Uganda's Deputy Speaker Calls for Review of University Courses Before Licensing

The Ugandan Deputy Speaker calls for government review of university courses before licensing, highlighting the need for quality and relevant higher education to support the country's development goals.

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Israel Ojoko
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Uganda's Deputy Speaker Calls for Review of University Courses Before Licensing

Uganda's Deputy Speaker Calls for Review of University Courses Before Licensing

Thomas Tayebwa, the Deputy Speaker of the Ugandan Parliament, has called on the government to assess university courses before licensing educational institutions. Tayebwa made this statement during the fourth graduation ceremony of King Ceasor University, where over 240 students graduated in various courses.

Tayebwa expressed concern that some universities have "zero teacher hours" yet still pay their staff when they are on leave. He urged the government to prioritize the issue of licensing institutions, stating, "It makes no sense for the government to license universities without first reviewing their respective courses."

The Archbishop of Kampala Archdiocese, Paul Ssemogerere, also addressed the graduates at the ceremony. He advised them to refrain from corruption and dishonesty in their future workplaces.

During the event, the First Lady of Uganda and Minister of Education and Sports, Janet Museveni, praised King Ceasor University for its commitment to excellence, particularly in the fields of Science, Technology, Engineering, and Mathematics (STEM). The university produced 102 graduates from its School of Medicine, Health, and Life Sciences.

Tayebwa commended the university's significant financial investment, which has created employment opportunities in the country. The Chancellor of the university, HE HM King Ceasor Mulenga T G, encouraged the graduates to be innovative and make a positive impact in their communities.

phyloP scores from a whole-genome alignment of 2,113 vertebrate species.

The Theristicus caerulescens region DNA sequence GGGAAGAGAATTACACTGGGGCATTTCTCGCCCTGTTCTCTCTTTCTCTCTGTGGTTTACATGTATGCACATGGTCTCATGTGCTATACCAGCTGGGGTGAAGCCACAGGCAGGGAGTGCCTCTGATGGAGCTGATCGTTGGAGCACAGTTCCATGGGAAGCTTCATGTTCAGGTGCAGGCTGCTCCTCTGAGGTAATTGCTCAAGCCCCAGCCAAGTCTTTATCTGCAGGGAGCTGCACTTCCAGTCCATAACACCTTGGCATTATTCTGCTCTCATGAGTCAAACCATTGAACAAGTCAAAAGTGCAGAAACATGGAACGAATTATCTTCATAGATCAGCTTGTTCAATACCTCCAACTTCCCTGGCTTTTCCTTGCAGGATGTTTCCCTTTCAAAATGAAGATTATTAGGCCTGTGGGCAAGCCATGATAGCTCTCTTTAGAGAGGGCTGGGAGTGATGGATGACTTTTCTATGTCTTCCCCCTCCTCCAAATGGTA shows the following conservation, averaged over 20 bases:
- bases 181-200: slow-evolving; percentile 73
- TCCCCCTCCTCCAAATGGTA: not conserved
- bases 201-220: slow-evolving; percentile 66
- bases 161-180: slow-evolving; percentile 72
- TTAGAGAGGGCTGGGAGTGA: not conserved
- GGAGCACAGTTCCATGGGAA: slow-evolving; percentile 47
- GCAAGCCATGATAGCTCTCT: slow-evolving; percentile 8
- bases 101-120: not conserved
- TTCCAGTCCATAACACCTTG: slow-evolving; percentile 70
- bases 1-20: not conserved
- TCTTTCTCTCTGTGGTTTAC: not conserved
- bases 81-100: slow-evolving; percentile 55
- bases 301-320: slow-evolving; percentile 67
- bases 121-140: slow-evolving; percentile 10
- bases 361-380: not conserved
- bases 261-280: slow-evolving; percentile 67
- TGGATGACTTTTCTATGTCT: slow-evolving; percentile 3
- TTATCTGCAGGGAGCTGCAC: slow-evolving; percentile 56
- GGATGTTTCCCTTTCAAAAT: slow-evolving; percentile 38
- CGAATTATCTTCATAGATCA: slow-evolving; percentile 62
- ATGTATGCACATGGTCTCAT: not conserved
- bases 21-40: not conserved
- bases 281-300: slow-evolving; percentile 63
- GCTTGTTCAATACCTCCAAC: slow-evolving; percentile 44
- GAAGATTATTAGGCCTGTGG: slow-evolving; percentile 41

Why this matters: The call for government review of university courses before licensing highlights the importance of ensuring the quality and relevance of higher education in Uganda. As the country works towards its Vision 2040 goals, it is essential that graduates are equipped with the necessary skills and knowledge to contribute to the nation's development.

King Ceasor University is expanding its offerings to include master's degrees, PhDs, and other postgraduate qualifications. The institution is also exploring partnerships with universities abroad and an Indian company to enhance its programs. As Uganda strives to achieve its Vision 2040, the graduates were tasked to embrace technology in the evolving world and apply their knowledge to make a positive impact in their communities.

Key Takeaways

  • Ugandan Deputy Speaker calls for gov't review of university courses before licensing
  • Concerns raised over "zero teacher hours" and staff pay at some universities
  • Kampala Archbishop advises graduates to avoid corruption and dishonesty
  • Uganda's First Lady praises King Ceasor University's STEM programs
  • Graduates urged to embrace technology and contribute to Uganda's development